Other examples include a futuro home (old image, new image), or the “Christmas decorations” location that ‘sladys’ found — the new imagery is embedded on the site, but the old imagery can still be found via this URL.
Ultimately, all of this might not mean anything. Google hasn’t made any announcements about anything related to historical Street View imagery and they may have other reasons for keeping the old imagery accessible. In any case, it’s a neat little feature that Munden has uncovered and may be a sign of things to come.
We’ve been talking a lot recently around the Maps Developer Relations Team about heat maps. Heat maps use colors to represent the intensity of occurrence or certain values. Heat maps are a popular way to represent data. People often ask me how to create them themselves. So the other day when I ran across heatmap.js, with it’s nifty Google Maps API Heatmap Overlay, I thought it would be perfect to share with you. Heatmap.js uses HTML5 Canvas to render the heatmap on top of the map. Apparently, it’s in early release, so feel free to help the developer, Patrick Wied out with some patches. Here’s what it looks like:
On another note, we recently announced that several college campuses are now available in Google Street View, in areas outside roads. That data is now available to you in the Google Maps API. Here’s the Quad at Stanford:
Finally, if any of you are going to be at Strata, Chris Broadfoot and I will be presenting a workshop there March 1st called Beautiful Vectors. Check it out or just find us and say hi.
The Maps API is incredibly flexible, allowing developers to venture beyond the basics of web mapping into very different ways of displaying geospatial data and imagery. One way we chose to highlight this flexibility was in the I/O session “Map Your Business, Inside and Out.”
In this session, we demonstrated techniques for displaying custom data over a map, starting with a selection of locations spread out over the world, then zooming in repeatedly, ending with placing a specific object within a room.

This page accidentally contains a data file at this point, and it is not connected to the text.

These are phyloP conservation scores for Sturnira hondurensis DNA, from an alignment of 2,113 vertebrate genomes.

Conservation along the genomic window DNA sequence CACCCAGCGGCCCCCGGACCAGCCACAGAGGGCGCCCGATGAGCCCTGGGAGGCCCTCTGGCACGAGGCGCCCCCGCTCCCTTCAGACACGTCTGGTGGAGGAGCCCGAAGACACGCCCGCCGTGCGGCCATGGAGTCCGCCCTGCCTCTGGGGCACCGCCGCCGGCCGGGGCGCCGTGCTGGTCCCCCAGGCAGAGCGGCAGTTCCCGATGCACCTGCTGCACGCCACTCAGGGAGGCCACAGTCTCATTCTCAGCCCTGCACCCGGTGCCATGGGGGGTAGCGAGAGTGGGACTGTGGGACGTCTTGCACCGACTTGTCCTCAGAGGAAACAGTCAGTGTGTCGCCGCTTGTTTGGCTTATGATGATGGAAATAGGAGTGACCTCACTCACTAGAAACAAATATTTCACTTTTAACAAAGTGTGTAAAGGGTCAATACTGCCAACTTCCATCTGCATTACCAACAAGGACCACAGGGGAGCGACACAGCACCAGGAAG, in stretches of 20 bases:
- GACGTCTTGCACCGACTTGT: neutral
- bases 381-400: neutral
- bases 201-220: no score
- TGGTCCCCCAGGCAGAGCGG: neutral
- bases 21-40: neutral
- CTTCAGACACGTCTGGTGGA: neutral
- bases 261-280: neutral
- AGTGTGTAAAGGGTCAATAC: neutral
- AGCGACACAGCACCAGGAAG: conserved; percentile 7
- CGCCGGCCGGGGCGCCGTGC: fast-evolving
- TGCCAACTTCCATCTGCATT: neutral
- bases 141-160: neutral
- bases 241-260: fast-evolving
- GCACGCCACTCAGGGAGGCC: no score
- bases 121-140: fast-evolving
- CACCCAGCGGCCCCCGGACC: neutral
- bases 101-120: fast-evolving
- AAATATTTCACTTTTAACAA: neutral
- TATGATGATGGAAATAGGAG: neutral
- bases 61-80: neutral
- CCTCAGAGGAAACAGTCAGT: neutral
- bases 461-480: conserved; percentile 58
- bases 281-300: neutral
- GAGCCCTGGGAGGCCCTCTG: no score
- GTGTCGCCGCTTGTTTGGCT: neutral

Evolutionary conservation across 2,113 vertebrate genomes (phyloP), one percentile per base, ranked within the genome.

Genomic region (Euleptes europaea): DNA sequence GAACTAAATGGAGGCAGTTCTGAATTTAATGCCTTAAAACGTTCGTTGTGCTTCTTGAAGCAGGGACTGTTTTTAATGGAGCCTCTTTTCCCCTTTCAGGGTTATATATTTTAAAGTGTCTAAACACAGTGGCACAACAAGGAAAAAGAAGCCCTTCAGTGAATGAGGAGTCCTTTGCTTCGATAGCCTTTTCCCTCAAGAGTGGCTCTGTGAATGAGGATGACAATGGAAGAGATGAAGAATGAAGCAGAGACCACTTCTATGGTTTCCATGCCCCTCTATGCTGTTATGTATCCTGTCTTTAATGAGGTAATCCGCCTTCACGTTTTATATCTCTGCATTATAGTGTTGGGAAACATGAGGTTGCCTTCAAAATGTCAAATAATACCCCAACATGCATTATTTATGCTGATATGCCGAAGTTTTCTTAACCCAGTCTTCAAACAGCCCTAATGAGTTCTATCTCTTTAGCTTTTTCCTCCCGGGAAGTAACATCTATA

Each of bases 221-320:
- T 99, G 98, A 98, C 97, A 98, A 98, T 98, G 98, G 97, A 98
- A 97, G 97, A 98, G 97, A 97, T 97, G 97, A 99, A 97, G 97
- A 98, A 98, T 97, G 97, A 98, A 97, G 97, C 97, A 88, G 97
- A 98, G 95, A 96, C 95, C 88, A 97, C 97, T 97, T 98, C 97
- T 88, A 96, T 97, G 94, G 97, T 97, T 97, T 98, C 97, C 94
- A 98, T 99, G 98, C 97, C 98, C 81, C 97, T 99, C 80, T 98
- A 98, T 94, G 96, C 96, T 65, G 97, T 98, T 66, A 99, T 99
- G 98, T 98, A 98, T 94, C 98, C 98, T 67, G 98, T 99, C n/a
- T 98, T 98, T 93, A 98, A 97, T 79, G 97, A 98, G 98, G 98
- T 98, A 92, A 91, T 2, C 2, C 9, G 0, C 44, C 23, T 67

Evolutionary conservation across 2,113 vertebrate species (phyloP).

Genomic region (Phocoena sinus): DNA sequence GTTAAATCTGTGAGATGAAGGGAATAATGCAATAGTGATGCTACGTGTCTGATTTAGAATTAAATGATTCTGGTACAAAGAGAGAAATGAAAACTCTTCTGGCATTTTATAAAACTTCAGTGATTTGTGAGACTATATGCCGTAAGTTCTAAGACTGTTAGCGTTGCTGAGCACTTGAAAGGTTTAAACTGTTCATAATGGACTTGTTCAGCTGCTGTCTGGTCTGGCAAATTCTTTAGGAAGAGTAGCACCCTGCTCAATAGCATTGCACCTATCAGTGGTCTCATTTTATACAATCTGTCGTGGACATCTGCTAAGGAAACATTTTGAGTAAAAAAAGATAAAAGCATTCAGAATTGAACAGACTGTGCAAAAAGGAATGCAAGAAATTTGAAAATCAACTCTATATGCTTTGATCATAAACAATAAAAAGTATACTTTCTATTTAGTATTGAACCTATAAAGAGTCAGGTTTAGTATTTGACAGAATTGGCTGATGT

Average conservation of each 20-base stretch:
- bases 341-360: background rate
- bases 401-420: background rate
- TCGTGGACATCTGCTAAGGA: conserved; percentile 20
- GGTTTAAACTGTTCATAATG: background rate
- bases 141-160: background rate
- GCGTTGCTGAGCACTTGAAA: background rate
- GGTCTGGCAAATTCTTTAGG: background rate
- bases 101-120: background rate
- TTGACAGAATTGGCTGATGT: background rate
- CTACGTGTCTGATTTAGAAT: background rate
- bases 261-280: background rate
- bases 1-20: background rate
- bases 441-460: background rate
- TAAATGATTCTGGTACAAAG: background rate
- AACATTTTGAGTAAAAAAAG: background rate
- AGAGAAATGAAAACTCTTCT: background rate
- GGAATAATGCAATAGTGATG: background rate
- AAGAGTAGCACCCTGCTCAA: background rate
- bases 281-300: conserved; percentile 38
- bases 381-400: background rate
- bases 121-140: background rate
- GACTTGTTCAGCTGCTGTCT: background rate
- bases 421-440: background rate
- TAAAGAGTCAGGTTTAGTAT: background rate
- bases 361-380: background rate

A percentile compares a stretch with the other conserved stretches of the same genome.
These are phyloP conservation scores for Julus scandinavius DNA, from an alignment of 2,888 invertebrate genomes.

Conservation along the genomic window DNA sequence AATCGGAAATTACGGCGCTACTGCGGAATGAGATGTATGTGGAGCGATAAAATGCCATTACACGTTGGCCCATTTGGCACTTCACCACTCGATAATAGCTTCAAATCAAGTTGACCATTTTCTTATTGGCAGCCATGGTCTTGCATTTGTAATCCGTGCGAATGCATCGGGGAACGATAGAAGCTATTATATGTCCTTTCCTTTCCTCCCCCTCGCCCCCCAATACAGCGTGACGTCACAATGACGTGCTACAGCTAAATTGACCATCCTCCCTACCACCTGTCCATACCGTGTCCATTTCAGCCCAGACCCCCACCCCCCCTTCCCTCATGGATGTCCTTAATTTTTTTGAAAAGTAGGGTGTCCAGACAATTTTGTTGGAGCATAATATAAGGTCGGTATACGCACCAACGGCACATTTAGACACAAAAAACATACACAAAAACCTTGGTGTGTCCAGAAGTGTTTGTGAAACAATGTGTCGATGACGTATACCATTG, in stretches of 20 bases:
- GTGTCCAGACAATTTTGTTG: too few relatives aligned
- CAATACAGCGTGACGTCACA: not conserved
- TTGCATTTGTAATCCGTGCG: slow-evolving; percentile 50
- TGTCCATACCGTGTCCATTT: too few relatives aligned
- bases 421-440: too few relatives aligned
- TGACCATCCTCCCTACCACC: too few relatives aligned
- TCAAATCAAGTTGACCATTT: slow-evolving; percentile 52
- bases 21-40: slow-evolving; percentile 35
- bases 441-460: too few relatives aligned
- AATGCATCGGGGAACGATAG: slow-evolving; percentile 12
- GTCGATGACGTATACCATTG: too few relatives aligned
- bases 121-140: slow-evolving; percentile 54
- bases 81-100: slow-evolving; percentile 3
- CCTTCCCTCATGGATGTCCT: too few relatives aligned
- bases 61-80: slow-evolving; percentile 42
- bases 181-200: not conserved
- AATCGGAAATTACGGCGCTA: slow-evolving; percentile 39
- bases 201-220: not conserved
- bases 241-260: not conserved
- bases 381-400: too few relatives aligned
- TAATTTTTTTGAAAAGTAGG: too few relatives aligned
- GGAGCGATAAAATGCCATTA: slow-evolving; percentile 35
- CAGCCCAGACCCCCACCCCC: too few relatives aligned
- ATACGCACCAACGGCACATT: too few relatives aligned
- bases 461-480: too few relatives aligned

In the video you’ll see how features in the API can be used to organize and display custom data at different zoom and conceptual levels. We talked about a number of concepts, demonstrating the power and flexibility of the Maps API. These included:
- Overlay Tiler, a tool being developed that makes georeferencing and creating map tiles from an image simple and intuitive
- the MapLabel utility library, that provides functionality to label features on the map in a style that blends in with the standard Google Maps road and POI labels
- a comparison of techniques to render floor plans on the base map
- a simple UI control that allows switching between multiple floor plans over the base map
- a simple search widget, that enables filtering over features on the map
- a store locator, which uses Google Fusion Tables for geospatial storage, retrieval, and spatial queries
- gathering and stitching imagery to create Custom Street View panoramas, linked to Google Street View panoramas.
Many of these techniques were used in the Google I/O 2011 Map. The source code for that project can be found on Google Project Hosting.
We hope that developers, armed with these techniques, can create compelling maps, enabling their users to navigate inside and outside the mapped locations.